Electoral competition has been an important subject of political science research over the past several decades. This article examines the effects of campaign spending on electoral competition in state supreme court elections. Specifically, the author addresses the question, How do campaign expenditures affect the performance of incumbents in supreme court elections? The author finds that, just like elections to Congress and state legislatures, electoral competition in state supreme court elections can be understood by looking at characteristics of the candidates, the state and electoral context, and institutional arrangements.
Keywords: state supreme courts; judicial selection; campaign finance; judicial elections
Electoral competition has been an important subject of political science research over the past several decades. Through these studies, we have learned much about the determinants of electoral competition in a variety of settings: the U.S. Congress (e.g., Banks and Kiewiet 1989; Green and Krasno 1988, 1990; Jacobson 1978, 1980, 1985, 1989, 1990; Squire 1995), state legislatures (e.g., Cassie and Breaux 1998; Gierzynski and Breaux 1991; Giles and Pritchard 1985), and executives (e.g., Atkeson and Partin 1995; Bardwell 2002; Carsey and Wright 1998; Partin 2002; Svoboda 1995). In sum, these studies have concluded that electoral competition is determined by factors related to the candidates, issues, and the political context.
It is important to study and understand electoral competition because its presence (or absence) serves as a constraint (or lack thereof) on electoral actors. This is true even for seemingly "safe" electoral actors (i.e., elected officials who have little reason to fear electoral defeat). "Even 'safe' representatives who face challengers live with some fear that they may be defeated, and this wariness may constrain their actions" (Squire 1989, 282). Since behavior may be affected by electoral competition, understanding the nature of electoral competition becomes of paramount importance to our understanding of American political institutions composed of elected officials. This is true even for officials who run in seemingly low-information, low-salience elections, like judges (e.g., Hall 1995).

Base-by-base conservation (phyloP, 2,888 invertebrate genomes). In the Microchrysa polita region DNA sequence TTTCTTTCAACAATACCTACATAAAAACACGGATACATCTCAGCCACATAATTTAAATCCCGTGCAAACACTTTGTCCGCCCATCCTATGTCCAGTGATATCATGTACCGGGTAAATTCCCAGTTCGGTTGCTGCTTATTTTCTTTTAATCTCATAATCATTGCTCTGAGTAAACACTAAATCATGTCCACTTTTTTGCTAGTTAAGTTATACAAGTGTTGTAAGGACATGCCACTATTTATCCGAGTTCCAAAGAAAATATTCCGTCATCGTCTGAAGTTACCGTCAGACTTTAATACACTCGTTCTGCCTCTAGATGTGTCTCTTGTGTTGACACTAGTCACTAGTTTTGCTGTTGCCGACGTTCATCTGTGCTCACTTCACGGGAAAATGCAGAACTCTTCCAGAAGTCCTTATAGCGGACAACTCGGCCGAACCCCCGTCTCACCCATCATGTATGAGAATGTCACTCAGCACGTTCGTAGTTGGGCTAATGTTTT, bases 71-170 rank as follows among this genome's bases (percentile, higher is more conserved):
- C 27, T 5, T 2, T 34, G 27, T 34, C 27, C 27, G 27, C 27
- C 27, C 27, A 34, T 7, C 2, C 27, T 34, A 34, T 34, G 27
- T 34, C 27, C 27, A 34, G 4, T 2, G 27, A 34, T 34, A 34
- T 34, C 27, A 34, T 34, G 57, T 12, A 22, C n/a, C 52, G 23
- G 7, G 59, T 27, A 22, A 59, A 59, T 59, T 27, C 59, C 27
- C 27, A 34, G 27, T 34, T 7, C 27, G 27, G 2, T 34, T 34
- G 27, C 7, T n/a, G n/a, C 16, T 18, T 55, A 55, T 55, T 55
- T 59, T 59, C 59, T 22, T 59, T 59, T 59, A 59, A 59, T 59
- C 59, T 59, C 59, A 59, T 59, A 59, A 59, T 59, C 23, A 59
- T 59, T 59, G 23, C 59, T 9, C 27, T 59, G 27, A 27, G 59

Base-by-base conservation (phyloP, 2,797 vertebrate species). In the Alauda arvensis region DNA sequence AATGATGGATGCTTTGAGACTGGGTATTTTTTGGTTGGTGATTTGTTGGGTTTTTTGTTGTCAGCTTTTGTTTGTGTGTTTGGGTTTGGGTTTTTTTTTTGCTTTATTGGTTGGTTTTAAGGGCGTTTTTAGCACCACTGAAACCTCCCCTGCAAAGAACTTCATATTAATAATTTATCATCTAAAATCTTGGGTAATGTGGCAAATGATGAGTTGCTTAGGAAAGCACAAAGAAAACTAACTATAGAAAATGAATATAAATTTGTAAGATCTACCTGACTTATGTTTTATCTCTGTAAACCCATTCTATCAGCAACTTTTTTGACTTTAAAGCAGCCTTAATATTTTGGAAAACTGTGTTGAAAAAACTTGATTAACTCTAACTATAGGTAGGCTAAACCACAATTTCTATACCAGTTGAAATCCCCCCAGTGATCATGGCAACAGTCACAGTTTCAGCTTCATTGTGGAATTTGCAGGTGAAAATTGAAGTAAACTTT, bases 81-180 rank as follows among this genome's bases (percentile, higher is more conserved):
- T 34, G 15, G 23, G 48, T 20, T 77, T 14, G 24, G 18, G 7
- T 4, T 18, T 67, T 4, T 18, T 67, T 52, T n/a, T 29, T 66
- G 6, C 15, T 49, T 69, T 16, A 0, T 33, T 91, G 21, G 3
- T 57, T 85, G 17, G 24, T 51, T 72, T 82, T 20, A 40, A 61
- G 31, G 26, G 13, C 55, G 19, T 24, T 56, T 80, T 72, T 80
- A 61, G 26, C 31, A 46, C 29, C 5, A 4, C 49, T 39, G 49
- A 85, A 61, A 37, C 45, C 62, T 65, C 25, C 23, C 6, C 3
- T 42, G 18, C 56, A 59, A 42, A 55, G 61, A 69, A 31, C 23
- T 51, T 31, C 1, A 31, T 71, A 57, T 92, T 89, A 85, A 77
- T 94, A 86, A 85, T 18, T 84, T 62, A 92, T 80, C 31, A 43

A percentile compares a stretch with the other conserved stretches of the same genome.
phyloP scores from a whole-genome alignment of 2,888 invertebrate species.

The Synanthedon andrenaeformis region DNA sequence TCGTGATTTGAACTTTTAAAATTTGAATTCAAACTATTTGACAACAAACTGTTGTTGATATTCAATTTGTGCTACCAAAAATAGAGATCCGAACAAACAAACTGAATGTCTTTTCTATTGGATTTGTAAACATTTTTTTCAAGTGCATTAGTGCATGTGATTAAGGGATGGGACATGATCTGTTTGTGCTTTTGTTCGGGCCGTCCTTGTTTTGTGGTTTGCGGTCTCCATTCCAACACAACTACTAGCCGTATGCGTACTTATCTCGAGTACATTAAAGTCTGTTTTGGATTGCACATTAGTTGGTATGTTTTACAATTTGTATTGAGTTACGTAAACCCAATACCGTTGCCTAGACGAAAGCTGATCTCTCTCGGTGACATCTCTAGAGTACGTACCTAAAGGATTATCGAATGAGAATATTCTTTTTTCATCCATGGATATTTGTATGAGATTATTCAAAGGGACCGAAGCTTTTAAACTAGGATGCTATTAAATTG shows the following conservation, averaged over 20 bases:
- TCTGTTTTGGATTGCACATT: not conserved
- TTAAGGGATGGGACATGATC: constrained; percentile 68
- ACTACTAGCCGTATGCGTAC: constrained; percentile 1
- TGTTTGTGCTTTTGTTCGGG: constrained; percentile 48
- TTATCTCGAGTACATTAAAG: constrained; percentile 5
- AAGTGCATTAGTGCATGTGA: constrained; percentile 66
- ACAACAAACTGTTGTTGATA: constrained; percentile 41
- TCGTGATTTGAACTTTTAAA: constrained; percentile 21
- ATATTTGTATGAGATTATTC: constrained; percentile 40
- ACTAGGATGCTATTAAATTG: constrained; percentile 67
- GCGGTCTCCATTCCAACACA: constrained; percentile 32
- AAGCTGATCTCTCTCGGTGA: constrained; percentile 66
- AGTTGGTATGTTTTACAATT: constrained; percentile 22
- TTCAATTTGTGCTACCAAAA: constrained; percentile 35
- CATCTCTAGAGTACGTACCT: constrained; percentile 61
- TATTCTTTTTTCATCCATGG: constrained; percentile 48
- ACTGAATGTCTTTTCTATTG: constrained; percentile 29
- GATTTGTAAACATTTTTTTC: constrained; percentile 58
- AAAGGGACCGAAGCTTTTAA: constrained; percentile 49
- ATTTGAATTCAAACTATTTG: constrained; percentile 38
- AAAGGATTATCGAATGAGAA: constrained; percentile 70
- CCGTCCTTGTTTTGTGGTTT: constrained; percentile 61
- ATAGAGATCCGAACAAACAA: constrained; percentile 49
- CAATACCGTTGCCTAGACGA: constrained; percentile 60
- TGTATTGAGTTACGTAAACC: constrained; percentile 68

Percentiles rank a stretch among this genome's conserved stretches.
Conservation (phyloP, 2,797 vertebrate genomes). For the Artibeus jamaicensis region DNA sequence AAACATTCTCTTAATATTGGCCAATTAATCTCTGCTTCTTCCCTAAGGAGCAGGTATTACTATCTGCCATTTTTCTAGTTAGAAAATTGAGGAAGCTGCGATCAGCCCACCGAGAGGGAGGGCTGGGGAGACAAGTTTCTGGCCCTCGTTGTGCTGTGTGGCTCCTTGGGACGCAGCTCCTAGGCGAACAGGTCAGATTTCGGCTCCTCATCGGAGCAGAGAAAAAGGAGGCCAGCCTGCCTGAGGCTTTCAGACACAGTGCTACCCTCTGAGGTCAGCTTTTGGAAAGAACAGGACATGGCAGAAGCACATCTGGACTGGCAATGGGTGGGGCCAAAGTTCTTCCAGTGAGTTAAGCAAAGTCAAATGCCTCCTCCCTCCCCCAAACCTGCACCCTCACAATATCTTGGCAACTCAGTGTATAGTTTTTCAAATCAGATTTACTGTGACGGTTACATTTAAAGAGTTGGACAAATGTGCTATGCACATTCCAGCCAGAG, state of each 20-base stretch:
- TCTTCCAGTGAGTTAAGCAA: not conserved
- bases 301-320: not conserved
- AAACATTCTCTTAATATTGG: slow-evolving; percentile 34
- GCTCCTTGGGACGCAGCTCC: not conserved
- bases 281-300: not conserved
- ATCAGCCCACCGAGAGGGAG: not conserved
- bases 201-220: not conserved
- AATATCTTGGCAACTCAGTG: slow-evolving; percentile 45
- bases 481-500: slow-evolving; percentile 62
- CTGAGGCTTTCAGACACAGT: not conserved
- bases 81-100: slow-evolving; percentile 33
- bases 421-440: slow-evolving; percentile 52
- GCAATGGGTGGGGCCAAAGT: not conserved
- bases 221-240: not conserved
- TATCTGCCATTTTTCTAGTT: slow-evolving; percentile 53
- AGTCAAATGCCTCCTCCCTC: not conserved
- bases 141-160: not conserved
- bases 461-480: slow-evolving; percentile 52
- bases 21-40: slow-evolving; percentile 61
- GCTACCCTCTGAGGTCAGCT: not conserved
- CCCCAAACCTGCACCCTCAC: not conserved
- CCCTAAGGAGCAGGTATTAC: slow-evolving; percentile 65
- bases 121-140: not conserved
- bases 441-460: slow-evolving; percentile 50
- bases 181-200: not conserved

With few exceptions (Hall 2001; Hall and Bonneau 2006), electoral competition in judicial elections has escaped systematic inquiry by political scientists. This is an important subject of inquiry, because as anyone living in a state in which judges are elected can attest, whether or not judges should be elected is an ongoing, and often acrimonious, subject of debate. On one side of the argument, there are those (both scholars and court observers) who argue that judges should not be forced to stand for election because allowing them to raise campaign funds creates an appearance of impropriety (e.g., Schotland 1985; Geyh 2003). On the other side of the debate are those who argue that judges are public officials and should be held accountable for their decisions by the public (e.g., Dimino 2004, 2005). Additionally, the electorate also seems to be squarely on the side of accountability. Despite concerns about the propriety of judges needing to raise money from contributors who may appear before them, voters support electing judges and have been reticent to eliminate judicial elections (e.g., Champagne and Haydel 1993; Geyh 2003; Dimino 2005).
Of particular concern to those who oppose judicial elections is the amount of money that is being spent on these campaigns. According to several accounts, judicial elections are involving increasing amounts of money (e.g., Bonneau 2004), and the outcomes of these races may be dictated by factors such as who spent the most money or political party affiliation (e.g., Champagne 2003; Phillips 2003; Geyh 2003; Hanssen 2004). Thus, these critics argue, not only do judicial elections have a potentially corrupting influence, but they are also institutional failures: if the outcomes of judicial elections are the product of outside factors like money or party identification, then the public is less able to hold judges accountable for their decisions. …